My Math Forum Summation Problem

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 April 30th, 2017, 03:39 AM #1 Senior Member   Joined: Nov 2015 From: hyderabad Posts: 211 Thanks: 2 Summation Problem Hello Guys! Can someone help me with this! How many pair of positive integers of $(m,n)$ are there satisfying $\sum_{i=1}^{n} i! = m!$ I guess it has only one pair of solution : $(m,n) =(1,1)$ Then starting and ending value of Summation should be equal as I start at $i=1$ and we need $n$ to be 1. Will it make sense or Is it wrong to have both values same ? Please let me know Thank you
 April 30th, 2017, 05:00 AM #2 Math Team     Joined: Jul 2011 From: North America, 42nd parallel Posts: 3,372 Thanks: 233 For $\ \ \ \ n > 1 \ \ \ \$ , $\ \ \ \ n < m \ \ \ \$ otherwise equality has no chance. Is this obvious to you? Suppose $\ \ \ \ n = m - 1$ We need to determine if $\ \ \ \ \sum_{i=1}^{m-1}i! \ \ \ \$ can catch up to $\ \ \ \ m!$ Let's see how the desired equality would look $1! + 2! + 3! + ... + (m-1)! = 1 \times 2 \times 3 \times ... \times (m-1) \times m$ $1! + 2! + 3! + ... + (m-1)! = (m-1)! \times m$ $1! + 2! + ... + (m-1)! = (m-1)! + (m-1)! + ... + (m-1)!$ The left hand side has $\ \ \ \ m-1 \ \ \ \$ sums , the right hand side has $\ \ \ \ m \ \ \ \$ sums. Moreover , every sum on the left except the last sum is smaller than any sum on the right. So no chance to catch up Last edited by agentredlum; April 30th, 2017 at 05:06 AM.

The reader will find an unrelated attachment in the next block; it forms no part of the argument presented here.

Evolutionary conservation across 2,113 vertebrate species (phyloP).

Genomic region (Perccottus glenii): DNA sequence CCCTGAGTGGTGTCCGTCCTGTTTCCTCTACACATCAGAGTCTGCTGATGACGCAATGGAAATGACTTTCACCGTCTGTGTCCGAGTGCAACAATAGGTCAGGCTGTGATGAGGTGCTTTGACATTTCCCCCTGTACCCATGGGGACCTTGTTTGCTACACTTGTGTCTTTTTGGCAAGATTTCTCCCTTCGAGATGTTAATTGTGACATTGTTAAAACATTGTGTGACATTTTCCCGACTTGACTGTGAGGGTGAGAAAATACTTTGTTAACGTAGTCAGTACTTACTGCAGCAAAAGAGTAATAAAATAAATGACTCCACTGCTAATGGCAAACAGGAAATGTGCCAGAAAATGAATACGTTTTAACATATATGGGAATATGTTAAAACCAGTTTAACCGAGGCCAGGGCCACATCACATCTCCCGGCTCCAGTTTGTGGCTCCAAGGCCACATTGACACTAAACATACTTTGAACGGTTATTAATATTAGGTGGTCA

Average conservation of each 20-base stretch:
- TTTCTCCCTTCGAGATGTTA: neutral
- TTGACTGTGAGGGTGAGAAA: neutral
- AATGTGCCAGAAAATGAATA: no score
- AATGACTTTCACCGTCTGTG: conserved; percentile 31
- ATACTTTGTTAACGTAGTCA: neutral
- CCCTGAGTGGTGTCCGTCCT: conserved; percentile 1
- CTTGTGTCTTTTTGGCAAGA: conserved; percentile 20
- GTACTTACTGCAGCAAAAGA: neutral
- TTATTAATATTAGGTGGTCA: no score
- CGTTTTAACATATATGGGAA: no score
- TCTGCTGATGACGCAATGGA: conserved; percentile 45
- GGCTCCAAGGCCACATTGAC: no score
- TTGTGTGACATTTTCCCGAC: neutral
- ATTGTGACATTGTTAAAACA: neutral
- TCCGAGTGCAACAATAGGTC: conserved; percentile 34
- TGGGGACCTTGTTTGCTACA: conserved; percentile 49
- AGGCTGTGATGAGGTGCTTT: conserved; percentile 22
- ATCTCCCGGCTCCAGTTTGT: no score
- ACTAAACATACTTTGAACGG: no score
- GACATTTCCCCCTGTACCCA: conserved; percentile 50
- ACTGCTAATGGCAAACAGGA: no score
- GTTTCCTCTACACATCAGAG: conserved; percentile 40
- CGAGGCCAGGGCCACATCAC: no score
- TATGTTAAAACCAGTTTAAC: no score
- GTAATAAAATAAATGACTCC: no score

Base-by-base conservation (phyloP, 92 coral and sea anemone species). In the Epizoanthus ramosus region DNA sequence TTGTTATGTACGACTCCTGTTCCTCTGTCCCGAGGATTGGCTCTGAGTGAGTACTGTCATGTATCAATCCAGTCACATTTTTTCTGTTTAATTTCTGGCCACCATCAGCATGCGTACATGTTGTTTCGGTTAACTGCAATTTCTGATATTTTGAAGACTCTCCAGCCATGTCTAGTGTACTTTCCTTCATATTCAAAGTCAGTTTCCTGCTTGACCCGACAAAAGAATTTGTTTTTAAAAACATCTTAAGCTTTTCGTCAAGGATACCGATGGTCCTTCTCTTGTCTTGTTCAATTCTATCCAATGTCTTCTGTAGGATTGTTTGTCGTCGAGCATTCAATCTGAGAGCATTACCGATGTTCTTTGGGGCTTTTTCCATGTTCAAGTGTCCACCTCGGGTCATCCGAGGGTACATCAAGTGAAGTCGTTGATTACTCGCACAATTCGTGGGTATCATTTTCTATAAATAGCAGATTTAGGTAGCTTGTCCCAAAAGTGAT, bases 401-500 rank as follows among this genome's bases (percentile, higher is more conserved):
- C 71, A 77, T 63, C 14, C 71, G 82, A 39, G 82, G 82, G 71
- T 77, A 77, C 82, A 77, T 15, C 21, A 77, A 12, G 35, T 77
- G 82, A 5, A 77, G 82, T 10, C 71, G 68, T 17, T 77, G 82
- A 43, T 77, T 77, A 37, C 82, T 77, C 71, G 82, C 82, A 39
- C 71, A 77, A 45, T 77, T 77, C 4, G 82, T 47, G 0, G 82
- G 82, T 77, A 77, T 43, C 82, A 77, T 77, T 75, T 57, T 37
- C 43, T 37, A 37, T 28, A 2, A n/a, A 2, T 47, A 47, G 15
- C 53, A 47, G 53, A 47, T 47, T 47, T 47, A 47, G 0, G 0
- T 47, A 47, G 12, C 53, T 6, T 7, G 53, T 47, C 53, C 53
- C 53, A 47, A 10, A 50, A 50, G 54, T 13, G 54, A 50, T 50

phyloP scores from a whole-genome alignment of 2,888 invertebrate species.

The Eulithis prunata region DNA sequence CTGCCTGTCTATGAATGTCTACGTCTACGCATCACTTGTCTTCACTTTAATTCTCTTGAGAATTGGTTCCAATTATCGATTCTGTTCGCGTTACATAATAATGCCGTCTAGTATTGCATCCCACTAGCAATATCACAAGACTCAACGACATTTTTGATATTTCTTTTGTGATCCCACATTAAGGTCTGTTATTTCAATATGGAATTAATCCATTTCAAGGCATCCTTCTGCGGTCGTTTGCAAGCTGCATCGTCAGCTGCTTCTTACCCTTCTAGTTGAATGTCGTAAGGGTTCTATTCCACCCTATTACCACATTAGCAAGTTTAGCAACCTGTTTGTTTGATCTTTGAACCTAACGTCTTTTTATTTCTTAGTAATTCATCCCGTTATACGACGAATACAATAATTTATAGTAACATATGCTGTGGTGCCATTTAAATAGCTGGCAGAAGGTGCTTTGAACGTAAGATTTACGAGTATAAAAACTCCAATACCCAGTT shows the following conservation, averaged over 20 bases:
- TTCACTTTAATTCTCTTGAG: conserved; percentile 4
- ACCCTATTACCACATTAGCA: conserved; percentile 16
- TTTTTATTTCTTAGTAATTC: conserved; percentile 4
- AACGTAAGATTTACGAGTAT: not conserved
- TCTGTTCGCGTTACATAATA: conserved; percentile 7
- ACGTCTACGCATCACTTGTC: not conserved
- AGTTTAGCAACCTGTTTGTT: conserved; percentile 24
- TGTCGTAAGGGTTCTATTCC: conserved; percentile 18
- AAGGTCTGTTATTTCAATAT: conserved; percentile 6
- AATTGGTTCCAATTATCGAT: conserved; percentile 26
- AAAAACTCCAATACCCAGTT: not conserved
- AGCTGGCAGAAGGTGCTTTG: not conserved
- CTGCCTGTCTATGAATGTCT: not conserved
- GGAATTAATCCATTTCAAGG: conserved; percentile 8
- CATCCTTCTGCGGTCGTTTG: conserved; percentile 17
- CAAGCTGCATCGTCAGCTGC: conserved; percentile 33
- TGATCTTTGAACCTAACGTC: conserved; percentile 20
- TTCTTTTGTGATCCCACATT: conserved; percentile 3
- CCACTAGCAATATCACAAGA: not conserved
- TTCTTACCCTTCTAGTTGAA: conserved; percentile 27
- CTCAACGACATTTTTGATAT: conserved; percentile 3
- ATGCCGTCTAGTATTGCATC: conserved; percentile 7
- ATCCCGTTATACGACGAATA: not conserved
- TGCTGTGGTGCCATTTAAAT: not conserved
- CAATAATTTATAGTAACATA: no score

April 30th, 2017, 05:29 AM #3 Math Team     Joined: Jul 2011 From: North America, 42nd parallel Posts: 3,372 Thanks: 233 You can have both values the same $\sum_{i = 1}^{1} f(i) = f(1)$
April 30th, 2017, 05:35 AM   #4
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Quote:
 Originally Posted by agentredlum You can have both values the same $\sum_{i = 1}^{1} f(i) = f(1)$
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